Tariffs & Non-Tariff Barriers
In April 2000, in an effort to facilitate procedures and enhance transparency, the Customs Authority (CA) installed the Automated System for Customs Data (ASYCUDA). ASYCUDA, programmed in compliance with Yemeni legislation and national security. In 2004, CA launched an electronic clearance processing service at 15 entry points.
The Yemeni Customs Authority assesses the value of imports at the Central Bank exchange rate, which is allegedly the same as the market rate. From 1996 to 2005, in an effort to simplify and make transparent the customs procedures, the ROYG steadily reduced tariffs as the Cost of Insurance and Freight (CIF) decreased for all imports. The tariff schedule consists of ad-valorem duties of 5, 10, 15 and 25%. At the 10% or less bracket, duties are levied on 3,134 items, about 51% of the total of 6,237 scheduled items.
Under the positive influence of Yemen’s pursuit of WTO accession, the government contemplates reducing the custom tariffs. In 2004, CA submitted a draft custom tariff law for approval by the Cabinet and the Parliament. The draft law proposed significant tariff reduction on several high-tariff goods, decreasing from 15 percent and 25 percent to 5 percent or less. The tariff reduction proposal was implemented in 2005.
An annual income tax remains on commercial, industrial and service establishments as well as transport, shipping, cargo and packing service businesses. The tax is based on the company’s profits and the owner's profits, and depends on which sector the company operates in, whether industry, trade, finance or real estate.
Import Requirements and Documentation
The following documents are required:
-Commercial Invoice Three copies of the ordinary commercial invoice should accompany shipments. The invoice should contain a full and accurate description of the goods, the marks and numbers, value of the merchandise, country of origin and net and gross weight.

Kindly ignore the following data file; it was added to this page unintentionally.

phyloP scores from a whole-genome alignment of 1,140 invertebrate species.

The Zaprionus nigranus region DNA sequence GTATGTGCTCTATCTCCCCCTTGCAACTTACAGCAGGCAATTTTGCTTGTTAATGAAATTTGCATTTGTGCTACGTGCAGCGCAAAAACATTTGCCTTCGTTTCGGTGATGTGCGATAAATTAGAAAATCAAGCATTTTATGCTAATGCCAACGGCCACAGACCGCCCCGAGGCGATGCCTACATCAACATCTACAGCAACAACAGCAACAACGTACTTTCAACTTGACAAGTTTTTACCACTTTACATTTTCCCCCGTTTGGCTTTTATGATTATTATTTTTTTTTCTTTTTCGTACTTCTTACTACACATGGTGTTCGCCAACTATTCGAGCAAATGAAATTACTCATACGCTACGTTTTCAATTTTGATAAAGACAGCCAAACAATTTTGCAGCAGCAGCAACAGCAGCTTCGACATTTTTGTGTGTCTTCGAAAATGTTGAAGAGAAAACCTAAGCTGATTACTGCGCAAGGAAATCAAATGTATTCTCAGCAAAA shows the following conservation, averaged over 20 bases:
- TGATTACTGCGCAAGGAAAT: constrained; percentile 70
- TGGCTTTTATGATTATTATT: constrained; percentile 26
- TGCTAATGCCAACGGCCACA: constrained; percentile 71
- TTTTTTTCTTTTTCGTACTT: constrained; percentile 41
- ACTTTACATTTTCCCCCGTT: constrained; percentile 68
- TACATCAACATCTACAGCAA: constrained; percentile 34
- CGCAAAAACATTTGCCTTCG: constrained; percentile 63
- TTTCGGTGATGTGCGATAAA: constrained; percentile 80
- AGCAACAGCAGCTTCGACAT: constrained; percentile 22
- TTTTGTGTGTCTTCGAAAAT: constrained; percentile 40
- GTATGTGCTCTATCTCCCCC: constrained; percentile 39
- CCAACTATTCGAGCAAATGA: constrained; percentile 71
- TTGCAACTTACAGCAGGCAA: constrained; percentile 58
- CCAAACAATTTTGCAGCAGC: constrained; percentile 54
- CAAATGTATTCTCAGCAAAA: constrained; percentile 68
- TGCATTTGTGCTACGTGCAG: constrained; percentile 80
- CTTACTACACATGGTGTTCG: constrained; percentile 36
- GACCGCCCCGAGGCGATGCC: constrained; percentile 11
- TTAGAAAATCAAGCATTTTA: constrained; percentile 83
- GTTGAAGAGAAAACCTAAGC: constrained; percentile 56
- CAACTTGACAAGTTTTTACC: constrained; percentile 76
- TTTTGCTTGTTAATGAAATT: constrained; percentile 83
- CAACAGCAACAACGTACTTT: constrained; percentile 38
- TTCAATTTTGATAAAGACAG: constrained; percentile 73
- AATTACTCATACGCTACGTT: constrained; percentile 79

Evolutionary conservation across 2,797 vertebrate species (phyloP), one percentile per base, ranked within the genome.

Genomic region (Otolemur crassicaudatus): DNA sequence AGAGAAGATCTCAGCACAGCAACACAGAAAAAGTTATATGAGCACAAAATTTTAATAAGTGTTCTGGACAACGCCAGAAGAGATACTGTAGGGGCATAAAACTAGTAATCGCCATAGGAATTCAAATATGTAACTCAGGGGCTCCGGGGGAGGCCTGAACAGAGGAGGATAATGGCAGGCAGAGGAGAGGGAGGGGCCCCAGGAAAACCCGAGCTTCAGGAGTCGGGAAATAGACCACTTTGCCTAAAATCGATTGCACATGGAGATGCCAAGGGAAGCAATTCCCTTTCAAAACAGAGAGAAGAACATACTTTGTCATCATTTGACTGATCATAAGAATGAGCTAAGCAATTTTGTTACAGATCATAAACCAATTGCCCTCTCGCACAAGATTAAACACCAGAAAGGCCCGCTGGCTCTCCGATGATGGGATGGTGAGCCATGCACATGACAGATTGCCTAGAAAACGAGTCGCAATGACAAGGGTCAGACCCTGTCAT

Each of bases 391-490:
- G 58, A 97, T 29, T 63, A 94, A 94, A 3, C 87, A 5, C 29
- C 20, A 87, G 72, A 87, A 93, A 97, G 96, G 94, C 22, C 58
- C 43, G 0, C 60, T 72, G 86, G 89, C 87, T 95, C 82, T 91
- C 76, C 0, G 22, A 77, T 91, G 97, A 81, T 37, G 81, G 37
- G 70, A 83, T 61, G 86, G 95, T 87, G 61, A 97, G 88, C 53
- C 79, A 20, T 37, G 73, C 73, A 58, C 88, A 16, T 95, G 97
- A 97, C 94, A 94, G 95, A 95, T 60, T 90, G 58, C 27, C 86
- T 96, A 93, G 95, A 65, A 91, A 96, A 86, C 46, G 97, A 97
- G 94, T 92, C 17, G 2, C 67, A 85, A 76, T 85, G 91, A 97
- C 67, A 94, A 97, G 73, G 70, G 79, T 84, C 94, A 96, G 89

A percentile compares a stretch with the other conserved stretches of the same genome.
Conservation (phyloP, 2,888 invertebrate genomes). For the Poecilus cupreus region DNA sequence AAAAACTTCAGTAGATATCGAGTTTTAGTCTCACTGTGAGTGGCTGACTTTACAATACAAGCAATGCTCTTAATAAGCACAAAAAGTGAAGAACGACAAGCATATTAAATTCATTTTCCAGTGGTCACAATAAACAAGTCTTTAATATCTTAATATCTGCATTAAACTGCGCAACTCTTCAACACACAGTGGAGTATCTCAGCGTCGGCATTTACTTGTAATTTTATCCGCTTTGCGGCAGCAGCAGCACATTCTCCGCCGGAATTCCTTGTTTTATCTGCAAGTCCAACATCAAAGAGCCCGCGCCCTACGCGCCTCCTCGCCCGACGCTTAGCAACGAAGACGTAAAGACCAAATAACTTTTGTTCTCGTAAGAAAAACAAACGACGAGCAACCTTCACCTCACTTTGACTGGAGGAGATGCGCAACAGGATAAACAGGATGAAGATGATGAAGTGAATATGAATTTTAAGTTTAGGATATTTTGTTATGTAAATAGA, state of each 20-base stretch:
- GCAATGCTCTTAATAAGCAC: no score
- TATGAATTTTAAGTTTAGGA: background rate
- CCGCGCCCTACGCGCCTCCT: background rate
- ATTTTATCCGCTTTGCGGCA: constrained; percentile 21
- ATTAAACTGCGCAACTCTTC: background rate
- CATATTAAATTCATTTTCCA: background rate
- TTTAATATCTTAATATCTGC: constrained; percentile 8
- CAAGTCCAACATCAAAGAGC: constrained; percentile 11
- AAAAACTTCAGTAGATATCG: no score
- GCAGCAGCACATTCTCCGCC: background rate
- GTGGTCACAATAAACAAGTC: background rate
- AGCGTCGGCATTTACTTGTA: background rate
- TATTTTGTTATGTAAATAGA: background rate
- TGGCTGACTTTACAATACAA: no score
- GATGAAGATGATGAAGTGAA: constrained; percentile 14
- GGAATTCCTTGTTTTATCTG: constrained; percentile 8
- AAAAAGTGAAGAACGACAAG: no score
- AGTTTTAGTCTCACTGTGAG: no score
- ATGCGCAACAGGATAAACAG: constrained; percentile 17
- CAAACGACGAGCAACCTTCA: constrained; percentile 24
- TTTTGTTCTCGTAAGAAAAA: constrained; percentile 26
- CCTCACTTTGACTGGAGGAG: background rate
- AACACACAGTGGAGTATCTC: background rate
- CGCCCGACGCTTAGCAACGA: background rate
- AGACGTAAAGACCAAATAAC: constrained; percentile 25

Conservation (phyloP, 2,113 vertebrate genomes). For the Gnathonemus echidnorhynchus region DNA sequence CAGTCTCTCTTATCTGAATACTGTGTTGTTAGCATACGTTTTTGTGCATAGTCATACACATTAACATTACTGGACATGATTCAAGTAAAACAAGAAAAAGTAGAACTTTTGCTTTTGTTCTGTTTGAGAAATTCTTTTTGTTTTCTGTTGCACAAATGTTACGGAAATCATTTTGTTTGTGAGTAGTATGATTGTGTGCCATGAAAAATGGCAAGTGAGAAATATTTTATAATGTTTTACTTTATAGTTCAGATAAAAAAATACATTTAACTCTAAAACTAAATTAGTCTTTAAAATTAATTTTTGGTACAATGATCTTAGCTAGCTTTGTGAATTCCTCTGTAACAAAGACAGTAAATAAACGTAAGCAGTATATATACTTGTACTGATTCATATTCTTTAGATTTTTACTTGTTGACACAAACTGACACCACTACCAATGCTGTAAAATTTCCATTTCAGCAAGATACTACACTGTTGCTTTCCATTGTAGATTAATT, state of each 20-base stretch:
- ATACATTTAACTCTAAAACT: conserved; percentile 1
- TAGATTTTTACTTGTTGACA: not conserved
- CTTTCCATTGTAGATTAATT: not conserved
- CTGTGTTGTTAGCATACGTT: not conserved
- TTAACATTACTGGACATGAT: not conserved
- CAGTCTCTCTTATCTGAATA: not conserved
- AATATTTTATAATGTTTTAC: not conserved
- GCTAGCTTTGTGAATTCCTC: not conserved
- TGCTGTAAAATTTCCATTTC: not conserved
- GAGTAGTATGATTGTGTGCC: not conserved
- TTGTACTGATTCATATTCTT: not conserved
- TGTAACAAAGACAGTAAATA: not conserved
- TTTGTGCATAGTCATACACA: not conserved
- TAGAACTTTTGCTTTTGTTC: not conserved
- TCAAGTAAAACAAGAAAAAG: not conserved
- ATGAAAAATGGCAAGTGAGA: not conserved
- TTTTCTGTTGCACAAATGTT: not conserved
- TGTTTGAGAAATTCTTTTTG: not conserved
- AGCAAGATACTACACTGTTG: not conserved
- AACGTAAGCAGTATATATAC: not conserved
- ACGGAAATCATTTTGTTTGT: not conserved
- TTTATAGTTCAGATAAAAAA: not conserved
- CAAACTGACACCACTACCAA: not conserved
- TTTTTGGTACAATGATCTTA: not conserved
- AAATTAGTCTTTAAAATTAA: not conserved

-Certificate of Origin A separate certificate of origin is required for shipments to Yemen. The general form sold by commercial stationers is acceptable.
-Bill of Lading There are no regulations specifying the form or number of bills of lading required for any particular shipment. A bill of lading customarily shows the name of the shipper, the name and address of the consignee, port of destination, description of the goods, the listing of the freight and other charges, the number of bills of lading in the full set, and the date and signature of the carrier’s official acknowledging receipt on board of the goods for shipment.
-Health Certificate A health certificate is required for shipments to Yemen of animal stock, food, and agricultural products.
-Free Sale certificate Imports of pharmaceuticals require a free sale certificate stating that the commodities in question are in free circulation in the country of export. In a dispute between the CA and the shipment’s owner, it shall be referred to two experts, one appointed by the authority and the other by the goods owner, within 8 days. If both experts agree, their opinion shall be final. If not, an arbitration committee, consisting of a permanent representative of the Minister of Finance or two CA and Yemen Standardization, YSMO, and Metrology Organization representatives, shall make a final and binding decision, and the losing party shall incur the arbitration expenses.
Commercial samples are recorded in the visitor’s passport and deleted once they are taken out of the country. A significant number of samples imported for exhibitions and expos require a cash guarantee or deposit covering the customs and tax duties. If the items are sold or disposed, the deposit will be returned with a deduction.